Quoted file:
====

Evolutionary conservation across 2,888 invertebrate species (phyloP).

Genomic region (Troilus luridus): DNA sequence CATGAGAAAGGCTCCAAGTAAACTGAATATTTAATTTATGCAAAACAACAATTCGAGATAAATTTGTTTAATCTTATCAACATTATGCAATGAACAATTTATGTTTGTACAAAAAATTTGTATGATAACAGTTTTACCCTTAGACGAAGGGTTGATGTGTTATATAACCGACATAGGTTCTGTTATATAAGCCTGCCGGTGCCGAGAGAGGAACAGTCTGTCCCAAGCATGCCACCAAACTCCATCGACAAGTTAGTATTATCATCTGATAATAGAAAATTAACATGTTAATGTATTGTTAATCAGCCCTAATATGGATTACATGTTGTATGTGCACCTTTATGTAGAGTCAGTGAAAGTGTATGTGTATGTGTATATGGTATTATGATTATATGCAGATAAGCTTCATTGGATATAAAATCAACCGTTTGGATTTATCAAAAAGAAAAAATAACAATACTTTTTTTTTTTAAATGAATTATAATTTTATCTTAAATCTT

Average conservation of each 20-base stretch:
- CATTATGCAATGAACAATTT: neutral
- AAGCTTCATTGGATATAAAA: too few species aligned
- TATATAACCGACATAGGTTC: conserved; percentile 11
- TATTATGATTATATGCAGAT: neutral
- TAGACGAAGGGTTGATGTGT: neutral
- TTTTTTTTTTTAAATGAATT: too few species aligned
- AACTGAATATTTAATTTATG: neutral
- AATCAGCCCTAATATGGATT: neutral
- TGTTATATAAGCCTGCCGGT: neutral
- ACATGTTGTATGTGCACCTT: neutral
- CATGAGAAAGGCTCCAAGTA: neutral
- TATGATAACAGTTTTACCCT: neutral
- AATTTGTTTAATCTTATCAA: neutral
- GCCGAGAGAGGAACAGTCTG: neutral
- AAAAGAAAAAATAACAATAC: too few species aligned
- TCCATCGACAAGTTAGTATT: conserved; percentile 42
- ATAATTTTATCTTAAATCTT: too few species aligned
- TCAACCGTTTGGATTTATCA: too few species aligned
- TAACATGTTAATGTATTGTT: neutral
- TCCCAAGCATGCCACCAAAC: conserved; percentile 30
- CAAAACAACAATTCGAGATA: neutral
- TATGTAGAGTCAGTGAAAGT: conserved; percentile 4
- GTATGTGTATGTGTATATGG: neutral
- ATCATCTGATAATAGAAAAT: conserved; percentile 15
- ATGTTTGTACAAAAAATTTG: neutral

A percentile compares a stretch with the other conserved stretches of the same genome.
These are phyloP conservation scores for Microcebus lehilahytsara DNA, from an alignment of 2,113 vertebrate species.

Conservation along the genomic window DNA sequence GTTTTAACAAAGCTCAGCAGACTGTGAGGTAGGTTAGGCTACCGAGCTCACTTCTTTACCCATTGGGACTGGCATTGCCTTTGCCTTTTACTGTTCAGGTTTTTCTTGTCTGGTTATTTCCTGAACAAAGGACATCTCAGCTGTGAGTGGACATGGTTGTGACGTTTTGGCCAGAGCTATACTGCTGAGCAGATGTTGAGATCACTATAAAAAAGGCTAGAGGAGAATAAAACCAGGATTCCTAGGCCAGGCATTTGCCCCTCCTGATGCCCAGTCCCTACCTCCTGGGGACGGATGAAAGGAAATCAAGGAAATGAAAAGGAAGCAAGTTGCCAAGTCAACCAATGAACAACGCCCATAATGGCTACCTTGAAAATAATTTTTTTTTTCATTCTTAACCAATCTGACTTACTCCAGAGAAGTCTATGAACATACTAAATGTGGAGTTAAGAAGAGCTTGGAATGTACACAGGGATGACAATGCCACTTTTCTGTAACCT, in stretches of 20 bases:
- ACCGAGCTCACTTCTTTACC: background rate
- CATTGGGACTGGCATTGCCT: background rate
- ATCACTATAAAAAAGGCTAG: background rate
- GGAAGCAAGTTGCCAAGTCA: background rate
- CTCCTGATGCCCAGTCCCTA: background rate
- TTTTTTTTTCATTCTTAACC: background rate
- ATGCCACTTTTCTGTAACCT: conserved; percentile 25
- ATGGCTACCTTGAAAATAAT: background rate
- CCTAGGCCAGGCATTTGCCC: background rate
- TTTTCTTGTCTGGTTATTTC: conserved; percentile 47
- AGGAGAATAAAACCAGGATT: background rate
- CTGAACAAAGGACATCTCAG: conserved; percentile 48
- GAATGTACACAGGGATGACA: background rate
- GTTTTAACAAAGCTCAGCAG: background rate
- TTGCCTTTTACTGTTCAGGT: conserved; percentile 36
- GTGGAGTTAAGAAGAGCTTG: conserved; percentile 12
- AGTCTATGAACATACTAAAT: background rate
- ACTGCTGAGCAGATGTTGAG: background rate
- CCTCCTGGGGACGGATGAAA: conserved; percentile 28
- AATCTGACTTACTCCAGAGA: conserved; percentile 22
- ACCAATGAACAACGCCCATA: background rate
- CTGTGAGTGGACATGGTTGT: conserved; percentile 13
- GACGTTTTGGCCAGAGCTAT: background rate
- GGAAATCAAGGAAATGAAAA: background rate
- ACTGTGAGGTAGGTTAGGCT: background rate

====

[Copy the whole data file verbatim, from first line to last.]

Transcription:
Evolutionary conservation across 2,888 invertebrate species (phyloP).

Genomic region (Troilus luridus): DNA sequence CATGAGAAAGGCTCCAAGTAAACTGAATATTTAATTTATGCAAAACAACAATTCGAGATAAATTTGTTTAATCTTATCAACATTATGCAATGAACAATTTATGTTTGTACAAAAAATTTGTATGATAACAGTTTTACCCTTAGACGAAGGGTTGATGTGTTATATAACCGACATAGGTTCTGTTATATAAGCCTGCCGGTGCCGAGAGAGGAACAGTCTGTCCCAAGCATGCCACCAAACTCCATCGACAAGTTAGTATTATCATCTGATAATAGAAAATTAACATGTTAATGTATTGTTAATCAGCCCTAATATGGATTACATGTTGTATGTGCACCTTTATGTAGAGTCAGTGAAAGTGTATGTGTATGTGTATATGGTATTATGATTATATGCAGATAAGCTTCATTGGATATAAAATCAACCGTTTGGATTTATCAAAAAGAAAAAATAACAATACTTTTTTTTTTTAAATGAATTATAATTTTATCTTAAATCTT

Average conservation of each 20-base stretch:
- CATTATGCAATGAACAATTT: neutral
- AAGCTTCATTGGATATAAAA: too few species aligned
- TATATAACCGACATAGGTTC: conserved; percentile 11
- TATTATGATTATATGCAGAT: neutral
- TAGACGAAGGGTTGATGTGT: neutral
- TTTTTTTTTTTAAATGAATT: too few species aligned
- AACTGAATATTTAATTTATG: neutral
- AATCAGCCCTAATATGGATT: neutral
- TGTTATATAAGCCTGCCGGT: neutral
- ACATGTTGTATGTGCACCTT: neutral
- CATGAGAAAGGCTCCAAGTA: neutral
- TATGATAACAGTTTTACCCT: neutral
- AATTTGTTTAATCTTATCAA: neutral
- GCCGAGAGAGGAACAGTCTG: neutral
- AAAAGAAAAAATAACAATAC: too few species aligned
- TCCATCGACAAGTTAGTATT: conserved; percentile 42
- ATAATTTTATCTTAAATCTT: too few species aligned
- TCAACCGTTTGGATTTATCA: too few species aligned
- TAACATGTTAATGTATTGTT: neutral
- TCCCAAGCATGCCACCAAAC: conserved; percentile 30
- CAAAACAACAATTCGAGATA: neutral
- TATGTAGAGTCAGTGAAAGT: conserved; percentile 4
- GTATGTGTATGTGTATATGG: neutral
- ATCATCTGATAATAGAAAAT: conserved; percentile 15
- ATGTTTGTACAAAAAATTTG: neutral

A percentile compares a stretch with the other conserved stretches of the same genome.
These are phyloP conservation scores for Microcebus lehilahytsara DNA, from an alignment of 2,113 vertebrate species.

Conservation along the genomic window DNA sequence GTTTTAACAAAGCTCAGCAGACTGTGAGGTAGGTTAGGCTACCGAGCTCACTTCTTTACCCATTGGGACTGGCATTGCCTTTGCCTTTTACTGTTCAGGTTTTTCTTGTCTGGTTATTTCCTGAACAAAGGACATCTCAGCTGTGAGTGGACATGGTTGTGACGTTTTGGCCAGAGCTATACTGCTGAGCAGATGTTGAGATCACTATAAAAAAGGCTAGAGGAGAATAAAACCAGGATTCCTAGGCCAGGCATTTGCCCCTCCTGATGCCCAGTCCCTACCTCCTGGGGACGGATGAAAGGAAATCAAGGAAATGAAAAGGAAGCAAGTTGCCAAGTCAACCAATGAACAACGCCCATAATGGCTACCTTGAAAATAATTTTTTTTTTCATTCTTAACCAATCTGACTTACTCCAGAGAAGTCTATGAACATACTAAATGTGGAGTTAAGAAGAGCTTGGAATGTACACAGGGATGACAATGCCACTTTTCTGTAACCT, in stretches of 20 bases:
- ACCGAGCTCACTTCTTTACC: background rate
- CATTGGGACTGGCATTGCCT: background rate
- ATCACTATAAAAAAGGCTAG: background rate
- GGAAGCAAGTTGCCAAGTCA: background rate
- CTCCTGATGCCCAGTCCCTA: background rate
- TTTTTTTTTCATTCTTAACC: background rate
- ATGCCACTTTTCTGTAACCT: conserved; percentile 25
- ATGGCTACCTTGAAAATAAT: background rate
- CCTAGGCCAGGCATTTGCCC: background rate
- TTTTCTTGTCTGGTTATTTC: conserved; percentile 47
- AGGAGAATAAAACCAGGATT: background rate
- CTGAACAAAGGACATCTCAG: conserved; percentile 48
- GAATGTACACAGGGATGACA: background rate
- GTTTTAACAAAGCTCAGCAG: background rate
- TTGCCTTTTACTGTTCAGGT: conserved; percentile 36
- GTGGAGTTAAGAAGAGCTTG: conserved; percentile 12
- AGTCTATGAACATACTAAAT: background rate
- ACTGCTGAGCAGATGTTGAG: background rate
- CCTCCTGGGGACGGATGAAA: conserved; percentile 28
- AATCTGACTTACTCCAGAGA: conserved; percentile 22
- ACCAATGAACAACGCCCATA: background rate
- CTGTGAGTGGACATGGTTGT: conserved; percentile 13
- GACGTTTTGGCCAGAGCTAT: background rate
- GGAAATCAAGGAAATGAAAA: background rate
- ACTGTGAGGTAGGTTAGGCT: background rate